Strategies to Make your Writing Immediately more Impactful

             

Most people like shortcuts. Shortcuts are useful when texting ("u" versus "you"), driving, cooking, and most other things, as long as the quality isn't affected by the shortcut.

So, the next few blogs will give you "shortcuts" you can use for immediate impact in your writing; specifically, things that will make your writing more concise. Ready??

1. Avoid expletives. Typically, we think of expletives as curse words (and they are), but in this case, expletives are pronouns that don't act as pronouns at all and typically do little other than make our writing wordier than necessary. Expletives are words such as "there" and "it." Let's look at two examples.

Original: There were no errors that could be found.
Rewrite: No errors could be found.

Original: It was unclear which errors they were looking for.
Rewrite: Which errors they were for was unclear.

Simply removing the expletives automatically cuts down on the number of words and therefore makes the sentences more impactful. This is an easy concept to incorporate into your own writing: simply do a word-check for "there" and "it" and ensure that you've used them as actual pronouns and not as expletives or placeholders.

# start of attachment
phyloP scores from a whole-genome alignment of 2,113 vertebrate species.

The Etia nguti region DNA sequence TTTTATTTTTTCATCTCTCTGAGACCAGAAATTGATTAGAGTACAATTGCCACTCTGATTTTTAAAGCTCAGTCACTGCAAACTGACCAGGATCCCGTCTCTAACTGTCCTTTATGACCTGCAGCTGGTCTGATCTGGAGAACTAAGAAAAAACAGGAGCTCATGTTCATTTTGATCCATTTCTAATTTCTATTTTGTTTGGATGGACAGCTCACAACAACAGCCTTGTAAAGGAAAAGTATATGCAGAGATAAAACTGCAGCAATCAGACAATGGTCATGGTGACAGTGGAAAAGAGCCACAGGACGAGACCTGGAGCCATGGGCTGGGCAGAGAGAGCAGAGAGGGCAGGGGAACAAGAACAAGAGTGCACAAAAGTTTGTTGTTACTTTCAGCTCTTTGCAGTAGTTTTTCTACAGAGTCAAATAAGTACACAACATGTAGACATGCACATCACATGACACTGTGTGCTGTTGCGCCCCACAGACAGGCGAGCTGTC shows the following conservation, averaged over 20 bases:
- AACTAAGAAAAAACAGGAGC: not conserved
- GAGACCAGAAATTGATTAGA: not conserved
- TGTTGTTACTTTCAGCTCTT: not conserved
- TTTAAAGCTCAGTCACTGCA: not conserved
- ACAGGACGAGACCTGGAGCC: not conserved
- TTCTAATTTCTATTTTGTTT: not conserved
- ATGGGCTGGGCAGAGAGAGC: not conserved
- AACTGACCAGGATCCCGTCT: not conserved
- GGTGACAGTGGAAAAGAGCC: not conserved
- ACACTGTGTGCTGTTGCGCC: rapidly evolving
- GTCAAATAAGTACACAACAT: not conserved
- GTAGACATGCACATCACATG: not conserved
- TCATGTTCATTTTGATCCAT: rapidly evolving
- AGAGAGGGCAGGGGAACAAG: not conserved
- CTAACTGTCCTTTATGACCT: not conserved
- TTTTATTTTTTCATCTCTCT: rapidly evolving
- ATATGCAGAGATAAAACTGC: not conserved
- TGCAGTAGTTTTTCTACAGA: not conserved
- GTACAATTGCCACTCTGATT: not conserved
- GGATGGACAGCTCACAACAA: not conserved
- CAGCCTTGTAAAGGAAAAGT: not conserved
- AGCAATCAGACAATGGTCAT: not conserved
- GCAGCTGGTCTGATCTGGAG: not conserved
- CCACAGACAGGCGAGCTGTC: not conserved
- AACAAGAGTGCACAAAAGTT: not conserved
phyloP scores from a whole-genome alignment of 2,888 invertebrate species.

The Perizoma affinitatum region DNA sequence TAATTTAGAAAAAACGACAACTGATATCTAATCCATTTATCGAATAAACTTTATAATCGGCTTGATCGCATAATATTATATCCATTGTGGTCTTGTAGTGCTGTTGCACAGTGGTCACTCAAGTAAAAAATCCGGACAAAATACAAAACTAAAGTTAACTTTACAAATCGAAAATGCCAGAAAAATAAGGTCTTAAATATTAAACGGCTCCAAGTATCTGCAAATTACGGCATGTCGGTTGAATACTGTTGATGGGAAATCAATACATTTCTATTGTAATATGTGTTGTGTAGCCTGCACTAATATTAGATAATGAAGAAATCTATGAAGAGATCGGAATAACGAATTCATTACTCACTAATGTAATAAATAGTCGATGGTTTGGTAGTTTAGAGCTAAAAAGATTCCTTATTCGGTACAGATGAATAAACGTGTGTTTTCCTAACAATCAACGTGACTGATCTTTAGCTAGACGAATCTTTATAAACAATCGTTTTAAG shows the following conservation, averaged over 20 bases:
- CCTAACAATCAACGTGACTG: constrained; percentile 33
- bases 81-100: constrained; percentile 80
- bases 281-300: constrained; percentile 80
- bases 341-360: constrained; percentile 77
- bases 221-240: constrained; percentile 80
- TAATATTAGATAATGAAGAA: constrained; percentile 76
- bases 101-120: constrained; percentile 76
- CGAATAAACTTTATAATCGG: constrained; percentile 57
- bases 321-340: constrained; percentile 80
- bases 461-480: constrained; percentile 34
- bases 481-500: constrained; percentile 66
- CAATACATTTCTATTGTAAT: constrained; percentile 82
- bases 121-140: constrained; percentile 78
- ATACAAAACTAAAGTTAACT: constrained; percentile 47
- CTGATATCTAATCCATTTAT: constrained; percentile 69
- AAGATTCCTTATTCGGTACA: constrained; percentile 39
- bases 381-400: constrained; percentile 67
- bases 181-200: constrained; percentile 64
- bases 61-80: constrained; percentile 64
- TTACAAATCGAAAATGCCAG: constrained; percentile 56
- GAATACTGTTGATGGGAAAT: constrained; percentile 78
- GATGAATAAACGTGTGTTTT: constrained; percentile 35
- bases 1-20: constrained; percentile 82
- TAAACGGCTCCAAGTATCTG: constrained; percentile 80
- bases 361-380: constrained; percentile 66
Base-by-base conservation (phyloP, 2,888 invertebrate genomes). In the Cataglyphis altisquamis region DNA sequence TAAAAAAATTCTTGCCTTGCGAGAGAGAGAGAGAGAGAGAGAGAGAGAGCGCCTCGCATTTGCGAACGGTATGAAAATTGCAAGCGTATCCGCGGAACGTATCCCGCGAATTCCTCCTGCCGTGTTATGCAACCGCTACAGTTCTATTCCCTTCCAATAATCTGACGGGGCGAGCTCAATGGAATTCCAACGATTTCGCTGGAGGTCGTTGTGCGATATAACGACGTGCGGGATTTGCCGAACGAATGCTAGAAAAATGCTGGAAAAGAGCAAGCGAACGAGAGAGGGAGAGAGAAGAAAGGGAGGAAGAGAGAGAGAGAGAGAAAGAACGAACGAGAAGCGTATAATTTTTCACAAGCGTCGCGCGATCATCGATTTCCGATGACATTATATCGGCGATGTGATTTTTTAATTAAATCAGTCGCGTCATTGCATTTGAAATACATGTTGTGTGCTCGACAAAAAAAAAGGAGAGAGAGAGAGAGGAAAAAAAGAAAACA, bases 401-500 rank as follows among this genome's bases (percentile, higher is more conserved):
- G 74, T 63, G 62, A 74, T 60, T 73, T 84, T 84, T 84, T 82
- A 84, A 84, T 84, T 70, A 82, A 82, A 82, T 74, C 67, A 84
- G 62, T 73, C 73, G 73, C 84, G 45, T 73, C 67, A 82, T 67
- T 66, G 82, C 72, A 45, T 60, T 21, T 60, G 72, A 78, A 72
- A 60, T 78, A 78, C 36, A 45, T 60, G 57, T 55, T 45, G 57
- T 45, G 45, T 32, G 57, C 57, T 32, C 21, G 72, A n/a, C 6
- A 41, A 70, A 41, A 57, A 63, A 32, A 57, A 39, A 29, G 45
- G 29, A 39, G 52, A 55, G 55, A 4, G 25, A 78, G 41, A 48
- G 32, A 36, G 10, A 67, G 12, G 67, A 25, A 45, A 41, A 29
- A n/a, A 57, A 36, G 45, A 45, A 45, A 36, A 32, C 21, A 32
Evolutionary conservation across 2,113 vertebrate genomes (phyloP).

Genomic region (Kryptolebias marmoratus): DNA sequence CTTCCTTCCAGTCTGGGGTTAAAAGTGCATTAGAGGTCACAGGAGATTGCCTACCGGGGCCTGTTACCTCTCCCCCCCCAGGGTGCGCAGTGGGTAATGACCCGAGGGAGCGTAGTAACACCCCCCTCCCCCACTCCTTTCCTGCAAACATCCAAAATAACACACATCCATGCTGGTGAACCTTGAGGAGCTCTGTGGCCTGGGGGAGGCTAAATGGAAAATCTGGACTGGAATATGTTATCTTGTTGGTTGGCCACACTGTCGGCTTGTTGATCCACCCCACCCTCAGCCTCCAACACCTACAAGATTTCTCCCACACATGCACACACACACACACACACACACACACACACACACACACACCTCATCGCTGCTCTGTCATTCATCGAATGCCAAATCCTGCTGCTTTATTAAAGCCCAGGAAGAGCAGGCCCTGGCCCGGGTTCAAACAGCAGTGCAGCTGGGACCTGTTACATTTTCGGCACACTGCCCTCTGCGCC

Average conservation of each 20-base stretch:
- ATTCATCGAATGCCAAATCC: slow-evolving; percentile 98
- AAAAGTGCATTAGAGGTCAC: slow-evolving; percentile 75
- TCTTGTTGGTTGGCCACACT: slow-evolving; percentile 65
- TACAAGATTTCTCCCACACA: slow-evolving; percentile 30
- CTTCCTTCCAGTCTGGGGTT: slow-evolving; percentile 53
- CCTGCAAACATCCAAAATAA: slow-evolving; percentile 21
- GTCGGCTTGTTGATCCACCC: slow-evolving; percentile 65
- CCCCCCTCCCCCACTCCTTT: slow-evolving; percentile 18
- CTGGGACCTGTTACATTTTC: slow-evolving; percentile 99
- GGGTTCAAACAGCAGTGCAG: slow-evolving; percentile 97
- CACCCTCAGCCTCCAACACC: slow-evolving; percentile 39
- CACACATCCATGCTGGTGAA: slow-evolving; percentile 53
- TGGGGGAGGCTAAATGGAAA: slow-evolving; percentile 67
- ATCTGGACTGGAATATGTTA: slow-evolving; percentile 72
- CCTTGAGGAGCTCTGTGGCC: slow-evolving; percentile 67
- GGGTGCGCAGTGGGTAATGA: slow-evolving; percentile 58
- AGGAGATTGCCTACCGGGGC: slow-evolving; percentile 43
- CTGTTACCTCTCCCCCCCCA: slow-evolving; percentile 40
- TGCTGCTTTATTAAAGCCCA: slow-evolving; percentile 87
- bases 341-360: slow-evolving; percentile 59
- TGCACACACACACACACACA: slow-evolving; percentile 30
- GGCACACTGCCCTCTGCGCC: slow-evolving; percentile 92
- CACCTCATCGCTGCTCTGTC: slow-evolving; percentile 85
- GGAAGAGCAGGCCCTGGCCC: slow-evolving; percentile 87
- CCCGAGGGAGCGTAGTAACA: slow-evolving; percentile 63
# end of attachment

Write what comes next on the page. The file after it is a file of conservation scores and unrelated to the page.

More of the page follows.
2. Ensure that every word adds value. This seems like a no-brainer, but words and phrases often creep into our writing that serve no purpose. One that comes to mind right away (and this is probably because I just read a proposal that used this phrase repeatedly) is "in order." Rarely is "in order" necessary; typically, "to" works just fine. And by deleting "in order," you've cut two words from the sentence but, more important, you've cut two unnecessary words from the sentence. Another word that's come into vogue recently is "current." "Current" is fine if you're comparing what's happening now with what happened in the past or you're trying to emphasize what's current, but typically "current," like "future," is filler and therefore unnecessary. The verb tense we're using indicates to readers what's current, future, and past.

Original: In order to ensure that our goals are met, we should meet quarterly.
Rewrite: To ensure that our goals are met, we should meet quarterly.

Original: Thank you for your business in the past and we look forward to working with you in the future.
Rewrite: Thank you for your business and we look forward to working with you.

As we can see in the first example, "in order" adds no value; in the second, "in the past" and "in the future" add no value.

To incorporate this strategy into your writing, look for the obvious culprits first ("in order," "current," "future," "due to the fact that") and then take the time to look at your sentences more critically: have you used words that add no value? That is, if the words were removed, would the sentence have the same meaning? This can take practice, but is well worth the effort, as it can mean the difference between an readable document and one that's not. And that makes all the difference.

Master our 5 scientific writing techniques for creating effective documents. At Hurley Write, we offer a variety of courses for creating impactful writing through writing concise sentences. Learn more about our courses today!